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Every good citizen makes his country's honor his own, and cherishes it not only as precious but as sacred. He is willing to risk his life in its defense and its conscious that he gains protection while he gives it.

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A bit about Andrew Jackson ...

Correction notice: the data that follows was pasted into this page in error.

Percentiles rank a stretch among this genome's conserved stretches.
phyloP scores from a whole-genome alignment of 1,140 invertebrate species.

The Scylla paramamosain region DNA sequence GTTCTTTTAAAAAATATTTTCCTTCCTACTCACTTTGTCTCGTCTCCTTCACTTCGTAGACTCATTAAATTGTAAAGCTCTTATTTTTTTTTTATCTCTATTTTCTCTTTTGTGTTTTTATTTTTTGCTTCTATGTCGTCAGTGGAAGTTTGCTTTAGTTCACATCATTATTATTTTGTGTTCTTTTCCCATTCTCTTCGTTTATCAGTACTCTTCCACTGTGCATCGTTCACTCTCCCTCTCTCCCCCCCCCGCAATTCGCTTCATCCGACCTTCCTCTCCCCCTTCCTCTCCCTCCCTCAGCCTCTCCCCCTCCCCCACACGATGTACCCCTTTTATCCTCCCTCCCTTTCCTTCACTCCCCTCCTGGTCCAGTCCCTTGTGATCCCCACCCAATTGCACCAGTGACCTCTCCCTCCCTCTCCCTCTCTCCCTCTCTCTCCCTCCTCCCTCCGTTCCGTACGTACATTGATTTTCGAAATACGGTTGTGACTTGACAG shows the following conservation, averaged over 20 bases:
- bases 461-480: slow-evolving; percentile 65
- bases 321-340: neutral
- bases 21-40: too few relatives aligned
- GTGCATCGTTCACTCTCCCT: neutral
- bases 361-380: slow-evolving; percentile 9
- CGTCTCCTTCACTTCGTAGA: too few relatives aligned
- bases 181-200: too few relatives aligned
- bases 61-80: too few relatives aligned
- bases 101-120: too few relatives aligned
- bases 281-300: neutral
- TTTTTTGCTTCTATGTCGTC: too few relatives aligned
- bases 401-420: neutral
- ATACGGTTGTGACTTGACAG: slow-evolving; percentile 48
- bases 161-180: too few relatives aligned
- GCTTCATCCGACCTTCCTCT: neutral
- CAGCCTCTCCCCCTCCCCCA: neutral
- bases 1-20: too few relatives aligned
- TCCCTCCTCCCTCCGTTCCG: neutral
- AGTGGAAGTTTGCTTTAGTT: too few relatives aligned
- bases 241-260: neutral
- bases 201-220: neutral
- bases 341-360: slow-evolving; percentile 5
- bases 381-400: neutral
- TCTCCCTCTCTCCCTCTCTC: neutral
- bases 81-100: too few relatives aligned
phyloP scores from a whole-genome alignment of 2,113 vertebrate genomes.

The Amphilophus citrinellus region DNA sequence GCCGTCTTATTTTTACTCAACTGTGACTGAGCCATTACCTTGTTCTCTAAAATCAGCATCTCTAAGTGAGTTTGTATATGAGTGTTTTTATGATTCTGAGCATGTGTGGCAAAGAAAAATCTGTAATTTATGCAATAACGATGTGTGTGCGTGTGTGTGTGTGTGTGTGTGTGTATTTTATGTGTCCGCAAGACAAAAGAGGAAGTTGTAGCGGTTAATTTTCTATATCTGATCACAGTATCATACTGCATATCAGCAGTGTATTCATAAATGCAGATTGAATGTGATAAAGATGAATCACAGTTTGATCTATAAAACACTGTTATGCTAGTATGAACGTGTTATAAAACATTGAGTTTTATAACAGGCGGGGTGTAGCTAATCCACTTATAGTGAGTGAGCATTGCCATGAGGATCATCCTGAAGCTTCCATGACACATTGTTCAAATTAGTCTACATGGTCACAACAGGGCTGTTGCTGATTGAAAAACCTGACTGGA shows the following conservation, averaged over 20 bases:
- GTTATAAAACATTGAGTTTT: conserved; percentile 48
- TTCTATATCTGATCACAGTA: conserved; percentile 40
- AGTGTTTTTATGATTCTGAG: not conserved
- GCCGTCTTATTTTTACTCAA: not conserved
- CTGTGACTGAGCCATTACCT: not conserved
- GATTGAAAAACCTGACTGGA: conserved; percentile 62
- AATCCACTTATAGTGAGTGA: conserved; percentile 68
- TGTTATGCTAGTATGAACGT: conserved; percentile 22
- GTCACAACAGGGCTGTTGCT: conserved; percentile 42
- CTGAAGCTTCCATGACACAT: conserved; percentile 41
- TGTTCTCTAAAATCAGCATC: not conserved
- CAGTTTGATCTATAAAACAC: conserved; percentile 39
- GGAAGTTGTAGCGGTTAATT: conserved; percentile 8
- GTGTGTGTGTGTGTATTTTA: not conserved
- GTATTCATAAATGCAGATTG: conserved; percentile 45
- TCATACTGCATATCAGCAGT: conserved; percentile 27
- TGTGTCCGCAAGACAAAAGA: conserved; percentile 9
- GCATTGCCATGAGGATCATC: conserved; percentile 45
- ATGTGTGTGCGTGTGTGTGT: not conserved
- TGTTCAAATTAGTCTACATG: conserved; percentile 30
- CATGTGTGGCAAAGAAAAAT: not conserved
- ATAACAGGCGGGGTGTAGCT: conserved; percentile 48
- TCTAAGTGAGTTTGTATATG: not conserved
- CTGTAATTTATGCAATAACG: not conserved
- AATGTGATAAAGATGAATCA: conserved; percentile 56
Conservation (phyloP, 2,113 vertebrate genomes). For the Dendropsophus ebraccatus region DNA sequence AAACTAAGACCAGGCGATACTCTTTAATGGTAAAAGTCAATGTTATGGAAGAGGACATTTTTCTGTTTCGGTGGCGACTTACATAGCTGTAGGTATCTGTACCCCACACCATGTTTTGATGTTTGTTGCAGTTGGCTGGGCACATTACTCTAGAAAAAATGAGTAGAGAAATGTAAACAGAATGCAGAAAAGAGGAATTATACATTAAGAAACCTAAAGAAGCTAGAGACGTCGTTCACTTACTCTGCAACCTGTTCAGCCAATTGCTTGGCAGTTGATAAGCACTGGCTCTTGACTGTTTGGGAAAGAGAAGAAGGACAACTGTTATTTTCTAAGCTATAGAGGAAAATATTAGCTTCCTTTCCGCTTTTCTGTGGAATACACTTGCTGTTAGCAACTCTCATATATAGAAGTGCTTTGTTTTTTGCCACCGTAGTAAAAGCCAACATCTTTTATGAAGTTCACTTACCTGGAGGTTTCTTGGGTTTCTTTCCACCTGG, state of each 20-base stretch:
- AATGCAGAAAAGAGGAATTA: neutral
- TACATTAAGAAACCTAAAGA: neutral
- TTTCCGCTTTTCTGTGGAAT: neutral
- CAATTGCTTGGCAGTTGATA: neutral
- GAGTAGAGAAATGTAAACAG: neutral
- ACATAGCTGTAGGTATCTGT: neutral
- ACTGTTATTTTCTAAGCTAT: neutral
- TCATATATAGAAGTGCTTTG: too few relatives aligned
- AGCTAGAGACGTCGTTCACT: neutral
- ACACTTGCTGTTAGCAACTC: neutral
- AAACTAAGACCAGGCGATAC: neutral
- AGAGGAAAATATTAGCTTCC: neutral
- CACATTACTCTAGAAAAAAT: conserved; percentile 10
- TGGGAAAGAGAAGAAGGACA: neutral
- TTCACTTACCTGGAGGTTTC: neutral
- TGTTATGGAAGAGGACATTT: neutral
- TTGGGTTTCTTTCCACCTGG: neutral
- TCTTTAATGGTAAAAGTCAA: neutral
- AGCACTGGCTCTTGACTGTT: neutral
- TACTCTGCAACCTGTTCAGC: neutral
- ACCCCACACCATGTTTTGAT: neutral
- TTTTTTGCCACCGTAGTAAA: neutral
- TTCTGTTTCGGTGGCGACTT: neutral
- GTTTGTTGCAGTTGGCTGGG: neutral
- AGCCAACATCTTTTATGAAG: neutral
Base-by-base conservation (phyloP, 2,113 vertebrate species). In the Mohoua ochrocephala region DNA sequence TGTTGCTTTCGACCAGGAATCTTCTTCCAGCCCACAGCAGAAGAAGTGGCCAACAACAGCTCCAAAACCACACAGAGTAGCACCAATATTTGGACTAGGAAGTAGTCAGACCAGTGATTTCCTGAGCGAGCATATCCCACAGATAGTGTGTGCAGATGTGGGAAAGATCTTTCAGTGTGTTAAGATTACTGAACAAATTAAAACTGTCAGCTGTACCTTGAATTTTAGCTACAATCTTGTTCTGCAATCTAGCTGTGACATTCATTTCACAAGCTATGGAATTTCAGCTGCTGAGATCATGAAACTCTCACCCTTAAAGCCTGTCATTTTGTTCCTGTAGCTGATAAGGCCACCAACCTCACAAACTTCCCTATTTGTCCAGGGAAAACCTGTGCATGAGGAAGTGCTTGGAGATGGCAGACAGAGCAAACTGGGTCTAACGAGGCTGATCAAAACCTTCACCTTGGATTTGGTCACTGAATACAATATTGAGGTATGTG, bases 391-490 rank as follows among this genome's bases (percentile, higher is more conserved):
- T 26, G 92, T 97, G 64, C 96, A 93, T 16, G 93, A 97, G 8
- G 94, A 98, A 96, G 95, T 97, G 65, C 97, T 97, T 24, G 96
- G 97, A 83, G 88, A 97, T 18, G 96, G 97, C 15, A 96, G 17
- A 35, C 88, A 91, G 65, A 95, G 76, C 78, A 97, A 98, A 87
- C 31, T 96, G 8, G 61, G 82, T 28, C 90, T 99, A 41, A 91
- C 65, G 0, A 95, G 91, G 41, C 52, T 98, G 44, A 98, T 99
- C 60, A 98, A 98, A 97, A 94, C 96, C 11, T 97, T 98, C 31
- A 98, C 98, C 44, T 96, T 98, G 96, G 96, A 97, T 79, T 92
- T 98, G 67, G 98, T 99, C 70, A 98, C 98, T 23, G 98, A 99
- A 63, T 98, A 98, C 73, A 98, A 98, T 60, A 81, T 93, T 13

Andrew Jackson (March 15, 1767 June 8, 1845), eponym of the era of Jacksonian democracy and a founder of the Democratic Party, was the seventh President of the United States, serving from 1829 to 1837. Jackson was nicknamed "Old Hickory," He was the first president from the American frontier, and thus the first not primarily associated with one of the original thirteen states. (Previous presidents came from Virginia or Massachusetts.) He was a polarizing figure who helped shape the Second Party System of American politics in the 1820s and 1830s. More nearly than any of his predecessors, Andrew Jackson was elected by popular vote; as President, he sought to act as the direct representative of the common man. Born in a backwoods settlement in the Carolinas in 1767, he received sporadic education. However, in his late teens, he read law for about two years, and he became an outstanding young lawyer in Tennessee. Fiercely jealous of his honor, he engaged in brawls, and in a duel killed a man who cast an unjustified slur on his wife Rachel. Jackson prospered sufficiently to buy slaves and to build a mansion, the Hermitage, near Nashville. He was the first man elected from Tennessee to the House of Representatives, and he served briefly in the Senate. A major general in the War of 1812, Jackson became a national hero when he defeated the British at New Orleans. In 1824 some state political factions rallied around Jackson; by 1828 enough had joined "Old Hickory" to win numerous state elections and control of the Federal administration in Washington. In his first Annual Message to Congress, Jackson recommended eliminating the Electoral College. He also tried to democratize Federal office-holding. Already state machines were being built on patronage, and a New York Senator openly proclaimed "that to the victors belong the spoils. . . . " Jackson took a milder view. Decrying officeholders who seemed to enjoy life tenure, he believed Government duties could be "so plain and simple" that offices should rotate among deserving applicants. As national politics polarized around Jackson and his opposition, two parties grew out of the old Republican Party--the Democratic Republicans, or Democrats, adhering to Jackson; and the National Republicans, or Whigs, opposing him. Henry Clay, Daniel Webster, and other Whig leaders proclaimed themselves defenders of popular liberties against the usurpation of Jackson. Hostile cartoonists portrayed him as King Andrew I. Behind their accusations lay the fact that Jackson, unlike previous Presidents, did not defer to Congress in policy-making but used his power of the veto and his party leadership to assume command. The greatest party battle centered around the Second Bank of the United States, a private corporation but virtually a Government-sponsored monopoly. When Jackson appeared hostile toward it, the Bank threw its power against him. Clay and Webster, who had acted as attorneys for the Bank, led the fight for its recharter in Congress. "The bank," Jackson told Martin Van Buren, "is trying to kill me, but I will kill it!" Jackson, in vetoing the recharter bill, charged the Bank with undue economic privilege. His views won approval from the American electorate; in 1832, he polled more than 56 percent of the popular vote and almost five times as many electoral votes as Clay. Jackson met head-on the challenge of John C. Calhoun, leader of forces trying to rid themselves of a high protective tariff. When South Carolina undertook to nullify the tariff, Jackson ordered armed forces to Charleston and privately threatened to hang Calhoun. Violence seemed imminent until Clay negotiated a compromise: tariffs were lowered and South Carolina dropped nullification. In January of 1832, while the President was dining with friends at the White House, someone whispered to him that the Senate had rejected the nomination of Martin Van Buren as Minister to England. Jackson jumped to his feet and exclaimed, "By the Eternal! I'll smash them!" And, so he did. His favorite, Van Buren, became Vice President, and succeeded to the Presidency when "Old Hickory" retired to the Hermitage, where he died in June 1845. Jackson was a life-long Freemason, and served as the Grand Master of the Grand Lodge of Free and Accepted Masons of the State of Tennessee. Although many Presidents were Freemasons, Jackson was the only one to achieve this highest honor of the Masonic Fraternity. Bio submitted to QB by: Phillip G. Elam

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